Meanwhile Bryerton counters with rumbling drum rolls, abrasive scratches on his ride cymbal, shimmering sizzle cymbals and bull's eye whacks on his Chinese gong. Some timbres seem to result from rim shots on the side of his drums or on wood blocks or from sounds created by hitting the cymbal holder or clamp rather than the instrument itself. More often than not on purpose, his time is beveled rather than operating in a straight line.
The dense blanket of pulses the bassist creates is used by the others as a launching pad for their improvisations. Sometimes, in fact, Smith even plays standard jazz time. Rarely, though, does he have a chance to display the sort of spectacular virtuosity he has shown on discs with Fuchs and the late bass master Peter Kowald.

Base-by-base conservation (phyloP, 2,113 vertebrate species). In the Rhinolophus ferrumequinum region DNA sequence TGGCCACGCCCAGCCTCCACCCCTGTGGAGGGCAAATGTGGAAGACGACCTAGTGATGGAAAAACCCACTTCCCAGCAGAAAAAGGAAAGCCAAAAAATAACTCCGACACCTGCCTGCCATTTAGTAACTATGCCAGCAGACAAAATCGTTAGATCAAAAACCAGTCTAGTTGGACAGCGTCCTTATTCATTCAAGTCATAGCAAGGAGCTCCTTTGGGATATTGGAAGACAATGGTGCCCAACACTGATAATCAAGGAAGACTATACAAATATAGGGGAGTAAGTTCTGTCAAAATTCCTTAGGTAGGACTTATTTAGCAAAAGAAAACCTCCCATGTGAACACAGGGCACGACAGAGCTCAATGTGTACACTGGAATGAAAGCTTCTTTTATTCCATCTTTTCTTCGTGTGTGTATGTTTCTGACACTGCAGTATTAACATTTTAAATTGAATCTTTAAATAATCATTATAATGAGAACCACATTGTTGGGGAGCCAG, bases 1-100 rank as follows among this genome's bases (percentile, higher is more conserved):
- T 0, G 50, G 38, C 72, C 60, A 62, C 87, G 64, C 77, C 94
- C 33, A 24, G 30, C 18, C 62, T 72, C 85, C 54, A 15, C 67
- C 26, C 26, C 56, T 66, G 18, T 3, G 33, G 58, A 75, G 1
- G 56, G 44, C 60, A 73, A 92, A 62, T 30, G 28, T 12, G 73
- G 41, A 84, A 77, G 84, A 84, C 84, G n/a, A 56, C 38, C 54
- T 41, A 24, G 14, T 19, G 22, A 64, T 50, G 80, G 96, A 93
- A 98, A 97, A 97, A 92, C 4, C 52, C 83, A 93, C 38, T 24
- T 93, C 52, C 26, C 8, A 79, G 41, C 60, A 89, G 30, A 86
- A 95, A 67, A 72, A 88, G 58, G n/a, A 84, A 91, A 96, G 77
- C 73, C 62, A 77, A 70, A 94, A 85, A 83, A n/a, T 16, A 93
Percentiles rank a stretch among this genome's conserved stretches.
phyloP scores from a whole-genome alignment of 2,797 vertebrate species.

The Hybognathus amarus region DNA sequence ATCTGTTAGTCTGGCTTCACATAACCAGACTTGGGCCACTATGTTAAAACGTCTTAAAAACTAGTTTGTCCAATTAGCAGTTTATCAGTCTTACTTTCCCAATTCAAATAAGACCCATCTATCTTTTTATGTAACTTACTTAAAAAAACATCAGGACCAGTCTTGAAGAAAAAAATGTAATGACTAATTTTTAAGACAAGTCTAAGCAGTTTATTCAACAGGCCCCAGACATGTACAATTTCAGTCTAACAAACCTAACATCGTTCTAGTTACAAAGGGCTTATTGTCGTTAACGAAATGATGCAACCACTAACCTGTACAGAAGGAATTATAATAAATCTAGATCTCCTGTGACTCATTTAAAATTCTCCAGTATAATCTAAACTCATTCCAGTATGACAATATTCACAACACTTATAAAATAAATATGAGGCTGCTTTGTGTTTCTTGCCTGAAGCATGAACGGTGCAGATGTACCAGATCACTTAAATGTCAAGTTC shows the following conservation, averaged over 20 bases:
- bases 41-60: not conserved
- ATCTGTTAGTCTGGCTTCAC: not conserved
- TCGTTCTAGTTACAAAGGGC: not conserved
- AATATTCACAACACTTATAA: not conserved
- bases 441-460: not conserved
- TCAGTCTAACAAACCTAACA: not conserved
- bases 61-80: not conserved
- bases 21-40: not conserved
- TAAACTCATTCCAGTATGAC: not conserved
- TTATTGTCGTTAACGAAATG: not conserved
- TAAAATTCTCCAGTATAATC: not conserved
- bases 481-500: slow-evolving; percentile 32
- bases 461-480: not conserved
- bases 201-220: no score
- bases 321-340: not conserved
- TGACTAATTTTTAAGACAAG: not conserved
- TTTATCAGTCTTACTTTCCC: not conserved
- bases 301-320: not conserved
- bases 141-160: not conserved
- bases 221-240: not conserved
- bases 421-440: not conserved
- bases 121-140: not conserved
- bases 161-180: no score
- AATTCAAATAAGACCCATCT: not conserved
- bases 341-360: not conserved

The set up is a little less democratic on The Welsh Chapel, where, without slighting the contributions of the rhythm section, it's definitely the saxist's show. Moreover, the sort of side-slipping, screeching alto tone Gratkowski sometimes exhibits on the first disc is stock in trade for Gjerstad in his many solos. Irregular honks, prolonged squeal, a Rudy Wiedoeft-wide vibrato and playing entire passages in dog whistle territory are favored.
Not that he's an empty show-off though. On the rare occasions when the energy music subsides to a less frantic pace, a strain of Nordic melancholy infects his solos. The Norwegian has played clarinet and bass clarinet on other discs, and while he's listed as only playing alto saxophone here, some of the more vehement, tone-sliding passages sound like they may come from those wooden horns.